Planning Ahead in the New Year
“For that ye ought to say: ‘If the Lord will,
we shall live and do this or that.’” — James 4:15
What are your plans, my plans, your resolutions, my resolutions for 2017? Did we remember and apply the counsel and instruction of James 4 to our plans and resolutions for this New Year? What is that perfect, always-timely counsel and instruction of God, “the Holy Ghost” (II Peter 1:21b), as He speaks to us through James in the 4th chapter of his Epistle? The Apostle writes: “Go to now, ye that say: ‘Today or tomorrow we will go into such a city and continue there a year, and buy and sell, and get gain.’ Whereas ye know not what shall be on the morrow. For what is your life? It is even a vapor, that appeareth for a little time and then vanisheth away.” (vv. 13-14). What is the Holy Ghost teaching us in these words of truth?
■ We should avoid planning as if today, tomorrow, next week, and the months of 2017 are most certainly, always going to exist for us to do what we want to do as far as traveling to and from our job, traveling to and from the grocery store and pharmacy, traveling to and from the habitation of God’s House where our local Christian congregation assembles regularly for worship (Hebrews 10:25; Psalm 122:1). Whether we travel by walking, by car, by bus, or by train, these activities are regular, common things that we do in our lives almost every day. And whether buying food, clothing, medications and whatever is needed for our bodies; selling or giving away what we ourselves no longer need; getting regular paychecks from our employment (Ephesians 4:28b) and, for some, getting monthly Social Security and/or pension checks; and coming to God’s House, where He is honored (Psalm 26:8) — these activities, these actions in our earthly lives, may well be, in themselves, “good” (Romans 12:9b) activities and not “evil” (v. 9a) activities. However, we have no guarantee that there will always, most certainly, be a today, a tomorrow, a next week, a next month, or a next year to do, to carry out, to be able to participate in, these routine activities of our lives. James, in verse 13, addresses our short-sighted, fleshly tendency to assume that time either stands still or that it continues on without interruption as it has in the past, when he says: “Go to now, ye that say: ‘Today or tomorrow we will go into such a city and continue there a year, and buy and sell and get gain [make money, make a profit].’”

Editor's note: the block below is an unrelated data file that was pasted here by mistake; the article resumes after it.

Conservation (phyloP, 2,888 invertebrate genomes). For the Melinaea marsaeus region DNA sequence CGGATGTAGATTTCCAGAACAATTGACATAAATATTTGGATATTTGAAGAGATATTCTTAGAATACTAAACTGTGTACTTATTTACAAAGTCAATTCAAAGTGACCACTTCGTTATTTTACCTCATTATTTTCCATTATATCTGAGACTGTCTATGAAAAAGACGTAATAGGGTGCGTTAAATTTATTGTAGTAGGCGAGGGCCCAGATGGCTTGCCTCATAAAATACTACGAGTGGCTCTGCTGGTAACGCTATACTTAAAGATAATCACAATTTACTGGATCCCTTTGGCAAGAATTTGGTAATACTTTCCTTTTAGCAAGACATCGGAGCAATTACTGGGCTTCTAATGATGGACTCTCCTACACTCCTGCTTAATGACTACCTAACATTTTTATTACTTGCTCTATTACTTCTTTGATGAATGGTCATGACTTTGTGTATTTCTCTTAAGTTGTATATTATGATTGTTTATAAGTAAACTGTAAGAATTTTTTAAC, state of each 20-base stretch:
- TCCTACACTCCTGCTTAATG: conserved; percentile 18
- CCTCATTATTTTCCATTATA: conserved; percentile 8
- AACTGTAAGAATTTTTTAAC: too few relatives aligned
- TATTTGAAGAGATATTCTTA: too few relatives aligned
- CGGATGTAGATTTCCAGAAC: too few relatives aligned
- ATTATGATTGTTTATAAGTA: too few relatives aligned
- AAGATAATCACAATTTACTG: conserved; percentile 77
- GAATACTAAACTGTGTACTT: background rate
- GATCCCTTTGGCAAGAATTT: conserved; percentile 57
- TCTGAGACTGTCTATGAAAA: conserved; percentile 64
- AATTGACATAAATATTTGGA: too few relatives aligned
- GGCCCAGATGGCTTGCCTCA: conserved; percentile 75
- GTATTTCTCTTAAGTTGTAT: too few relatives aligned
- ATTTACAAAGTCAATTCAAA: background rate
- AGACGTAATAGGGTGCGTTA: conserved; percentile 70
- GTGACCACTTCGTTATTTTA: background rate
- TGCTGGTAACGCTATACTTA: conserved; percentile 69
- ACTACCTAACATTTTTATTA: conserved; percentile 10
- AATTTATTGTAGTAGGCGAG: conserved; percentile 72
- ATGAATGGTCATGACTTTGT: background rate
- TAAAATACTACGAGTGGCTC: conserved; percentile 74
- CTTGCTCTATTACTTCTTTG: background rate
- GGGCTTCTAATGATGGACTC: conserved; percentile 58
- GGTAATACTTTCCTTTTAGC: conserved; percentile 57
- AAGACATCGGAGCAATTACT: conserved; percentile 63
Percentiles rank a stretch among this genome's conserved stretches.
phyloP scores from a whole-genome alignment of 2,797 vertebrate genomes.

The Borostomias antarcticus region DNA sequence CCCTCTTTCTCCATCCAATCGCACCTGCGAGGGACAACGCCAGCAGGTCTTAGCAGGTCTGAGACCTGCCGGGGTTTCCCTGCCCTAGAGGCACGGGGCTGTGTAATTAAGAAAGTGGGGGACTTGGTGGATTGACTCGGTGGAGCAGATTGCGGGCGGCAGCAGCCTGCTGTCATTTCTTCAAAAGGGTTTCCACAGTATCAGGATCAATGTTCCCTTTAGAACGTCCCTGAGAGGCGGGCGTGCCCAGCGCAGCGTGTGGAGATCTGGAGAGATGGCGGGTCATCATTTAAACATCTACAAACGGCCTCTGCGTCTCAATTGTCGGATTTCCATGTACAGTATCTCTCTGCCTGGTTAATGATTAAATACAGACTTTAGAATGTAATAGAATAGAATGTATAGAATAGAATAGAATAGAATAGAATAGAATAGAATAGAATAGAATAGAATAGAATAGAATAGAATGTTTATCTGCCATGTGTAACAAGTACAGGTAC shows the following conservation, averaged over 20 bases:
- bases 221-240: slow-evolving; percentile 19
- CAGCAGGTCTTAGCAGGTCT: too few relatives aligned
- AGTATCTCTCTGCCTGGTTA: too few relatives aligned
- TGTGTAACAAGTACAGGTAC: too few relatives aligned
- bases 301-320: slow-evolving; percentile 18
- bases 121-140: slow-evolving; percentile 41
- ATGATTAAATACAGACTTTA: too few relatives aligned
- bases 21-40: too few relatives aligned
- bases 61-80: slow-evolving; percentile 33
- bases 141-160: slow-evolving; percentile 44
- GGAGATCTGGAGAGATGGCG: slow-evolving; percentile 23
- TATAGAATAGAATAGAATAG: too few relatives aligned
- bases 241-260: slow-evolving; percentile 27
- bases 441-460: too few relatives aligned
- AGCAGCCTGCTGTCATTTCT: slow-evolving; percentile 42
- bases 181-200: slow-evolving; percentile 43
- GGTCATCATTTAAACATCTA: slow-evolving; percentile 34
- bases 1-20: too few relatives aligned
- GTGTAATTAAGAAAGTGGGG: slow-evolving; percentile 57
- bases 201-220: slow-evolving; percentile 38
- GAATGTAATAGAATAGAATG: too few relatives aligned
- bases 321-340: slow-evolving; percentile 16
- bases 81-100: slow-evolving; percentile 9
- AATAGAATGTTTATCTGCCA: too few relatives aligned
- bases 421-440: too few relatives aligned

■ We human beings do not know what is going to take place tomorrow, next week, next month, or next year; we certainly do not know God’s plans for our tomorrows, our next weeks, our next months, our next years, except that whatever He ordains is always good (Deuteronomy 32:4; cf. TLH Hymn 521). Those who claim to know the unknown and unknowable by divining the future, who represent themselves as fortune-tellers [or future-tellers], God commands us to avoid; for they are deceivers who meddle into God’s business and take our times into their hands (cf. Psalm 31:15). They deceive themselves, and they deceive others; they are “an abomination unto the Lord” (Deuteronomy 18:12). God does not want us to use “divination” [fortune-telling], nor does He want us to use “an observer of times” [an astrologer, one who tells fortunes by observing the stars and planets, fortunes which are often set forth in horoscopes] (Deuteronomy 18:10b). It can only be said of the one, true God: “Lord, Thou knowest all things [which surely include the todays, the tomorrows, the next weeks, the next months, and the next years]” (John 21:17b). James reminds us: “Whereas ye know not what shall be on the morrow” (4:14a). We do not even know whether there will be a “morrow.” We do not know, for example, when the Last Day of this world will take place (Matthew 25:36a); only our heavenly “Father” (v. 36b) knows when that day will come to pass. “The secret things belong unto the Lord our God” (Deuteronomy 29:29).
■ Our earthly lives are not in our own hands, in our own control; but our earthly lives are most certainly and most surely in the hands, in the control, of the Triune God. Every child of God can join the Psalmist David in confessing: “I trusted in Thee, O Lord; I said: ‘Thou art my God; my times are in Thy hand’” (Psalm 31:14-15a). Therefore, in this New Year, let us remember and apply to ourselves the changeless counsel and the sure promise revealed to us in Proverbs 3: “Trust in the Lord with all thine heart, and lean not unto thine own understanding. In all thy ways acknowledge Him, and He shall direct thy paths” (vv. 5-6), in all of our todays, tomorrows, weeks, months, and years, including 2017.